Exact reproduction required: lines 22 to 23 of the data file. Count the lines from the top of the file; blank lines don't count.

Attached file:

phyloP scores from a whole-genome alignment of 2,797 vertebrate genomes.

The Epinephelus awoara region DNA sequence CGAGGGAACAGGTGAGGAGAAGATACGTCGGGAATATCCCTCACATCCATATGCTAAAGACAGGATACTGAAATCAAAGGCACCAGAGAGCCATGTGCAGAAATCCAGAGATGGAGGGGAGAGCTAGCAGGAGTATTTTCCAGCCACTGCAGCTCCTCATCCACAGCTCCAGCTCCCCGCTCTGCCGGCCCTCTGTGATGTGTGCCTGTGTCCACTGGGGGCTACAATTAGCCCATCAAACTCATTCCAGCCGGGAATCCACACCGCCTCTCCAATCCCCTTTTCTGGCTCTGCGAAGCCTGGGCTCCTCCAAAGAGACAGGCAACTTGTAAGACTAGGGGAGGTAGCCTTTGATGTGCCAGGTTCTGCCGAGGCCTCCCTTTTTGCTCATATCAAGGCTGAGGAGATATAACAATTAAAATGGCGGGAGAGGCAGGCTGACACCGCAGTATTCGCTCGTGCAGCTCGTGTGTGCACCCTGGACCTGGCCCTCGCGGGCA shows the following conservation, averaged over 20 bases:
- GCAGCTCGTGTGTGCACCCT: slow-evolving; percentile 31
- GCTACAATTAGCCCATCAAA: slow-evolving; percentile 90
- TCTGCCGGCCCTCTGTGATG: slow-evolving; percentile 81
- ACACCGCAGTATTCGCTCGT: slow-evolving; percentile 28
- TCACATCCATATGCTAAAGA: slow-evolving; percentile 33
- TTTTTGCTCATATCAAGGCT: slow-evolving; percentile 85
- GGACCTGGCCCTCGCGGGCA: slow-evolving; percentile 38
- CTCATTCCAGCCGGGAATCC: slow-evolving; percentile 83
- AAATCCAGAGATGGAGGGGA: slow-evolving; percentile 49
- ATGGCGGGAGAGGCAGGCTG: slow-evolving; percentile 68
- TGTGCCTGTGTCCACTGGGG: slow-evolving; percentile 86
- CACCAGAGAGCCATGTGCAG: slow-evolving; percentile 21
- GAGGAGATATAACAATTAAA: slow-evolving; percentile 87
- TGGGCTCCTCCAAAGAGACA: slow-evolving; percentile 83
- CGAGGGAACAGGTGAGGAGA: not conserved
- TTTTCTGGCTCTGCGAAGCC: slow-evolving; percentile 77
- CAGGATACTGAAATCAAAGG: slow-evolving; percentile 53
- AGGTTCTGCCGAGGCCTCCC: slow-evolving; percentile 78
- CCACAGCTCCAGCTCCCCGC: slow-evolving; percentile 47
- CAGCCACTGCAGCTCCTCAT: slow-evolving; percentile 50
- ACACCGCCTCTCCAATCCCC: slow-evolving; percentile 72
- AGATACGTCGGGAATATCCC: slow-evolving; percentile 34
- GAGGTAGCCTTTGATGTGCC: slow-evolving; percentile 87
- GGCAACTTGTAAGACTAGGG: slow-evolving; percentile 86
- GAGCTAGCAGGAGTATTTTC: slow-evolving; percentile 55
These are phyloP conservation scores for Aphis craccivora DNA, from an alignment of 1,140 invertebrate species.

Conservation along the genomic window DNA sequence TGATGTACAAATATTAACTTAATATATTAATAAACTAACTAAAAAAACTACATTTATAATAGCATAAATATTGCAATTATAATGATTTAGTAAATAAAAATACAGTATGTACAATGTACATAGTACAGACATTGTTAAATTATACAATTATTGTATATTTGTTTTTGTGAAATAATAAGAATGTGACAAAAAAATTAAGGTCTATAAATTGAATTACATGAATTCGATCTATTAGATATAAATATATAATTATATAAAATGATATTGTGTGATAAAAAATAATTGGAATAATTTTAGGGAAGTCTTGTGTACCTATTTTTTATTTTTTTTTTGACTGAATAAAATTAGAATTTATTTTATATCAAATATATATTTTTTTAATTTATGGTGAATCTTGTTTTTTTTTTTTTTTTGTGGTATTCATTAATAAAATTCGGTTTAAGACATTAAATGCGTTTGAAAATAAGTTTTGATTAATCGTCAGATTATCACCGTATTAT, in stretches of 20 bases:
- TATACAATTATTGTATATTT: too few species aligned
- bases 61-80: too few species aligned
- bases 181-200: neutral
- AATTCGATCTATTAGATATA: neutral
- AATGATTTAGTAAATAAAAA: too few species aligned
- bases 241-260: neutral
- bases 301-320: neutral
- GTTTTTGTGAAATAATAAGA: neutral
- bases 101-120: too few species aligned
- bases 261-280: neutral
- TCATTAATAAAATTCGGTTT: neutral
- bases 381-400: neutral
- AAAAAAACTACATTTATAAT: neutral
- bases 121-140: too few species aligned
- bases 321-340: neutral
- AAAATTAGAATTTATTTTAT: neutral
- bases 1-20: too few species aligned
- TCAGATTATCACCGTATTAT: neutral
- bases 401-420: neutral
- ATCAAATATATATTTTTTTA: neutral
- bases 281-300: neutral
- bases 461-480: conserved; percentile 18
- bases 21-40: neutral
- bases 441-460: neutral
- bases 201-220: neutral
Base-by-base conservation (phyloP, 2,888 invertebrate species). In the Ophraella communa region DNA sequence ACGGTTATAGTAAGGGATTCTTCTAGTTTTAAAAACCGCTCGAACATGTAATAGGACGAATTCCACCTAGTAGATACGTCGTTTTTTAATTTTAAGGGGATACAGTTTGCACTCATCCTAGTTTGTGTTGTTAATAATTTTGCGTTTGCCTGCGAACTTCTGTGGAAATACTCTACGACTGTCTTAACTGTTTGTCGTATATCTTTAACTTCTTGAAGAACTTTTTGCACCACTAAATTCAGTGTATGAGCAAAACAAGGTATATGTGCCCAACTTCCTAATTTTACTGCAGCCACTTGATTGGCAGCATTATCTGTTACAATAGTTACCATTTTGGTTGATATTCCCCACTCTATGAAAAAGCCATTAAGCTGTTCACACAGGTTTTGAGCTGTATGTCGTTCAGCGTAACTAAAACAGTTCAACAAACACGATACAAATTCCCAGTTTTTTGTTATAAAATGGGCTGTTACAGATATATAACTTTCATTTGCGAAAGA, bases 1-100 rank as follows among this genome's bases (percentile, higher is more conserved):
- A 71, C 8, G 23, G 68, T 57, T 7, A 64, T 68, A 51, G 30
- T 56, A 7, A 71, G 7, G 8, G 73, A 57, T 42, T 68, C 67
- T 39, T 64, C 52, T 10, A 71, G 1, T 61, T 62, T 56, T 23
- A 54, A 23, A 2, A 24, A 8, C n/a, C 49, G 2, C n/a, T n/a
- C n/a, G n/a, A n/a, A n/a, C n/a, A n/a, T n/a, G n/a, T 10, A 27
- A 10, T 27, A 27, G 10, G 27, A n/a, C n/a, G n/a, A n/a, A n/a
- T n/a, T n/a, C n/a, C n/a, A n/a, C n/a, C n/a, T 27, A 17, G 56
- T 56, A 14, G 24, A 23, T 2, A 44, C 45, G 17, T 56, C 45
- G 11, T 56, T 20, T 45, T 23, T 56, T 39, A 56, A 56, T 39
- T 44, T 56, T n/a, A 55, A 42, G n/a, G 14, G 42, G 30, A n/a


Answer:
- CAGCCACTGCAGCTCCTCAT: slow-evolving; percentile 50
- ACACCGCCTCTCCAATCCCC: slow-evolving; percentile 72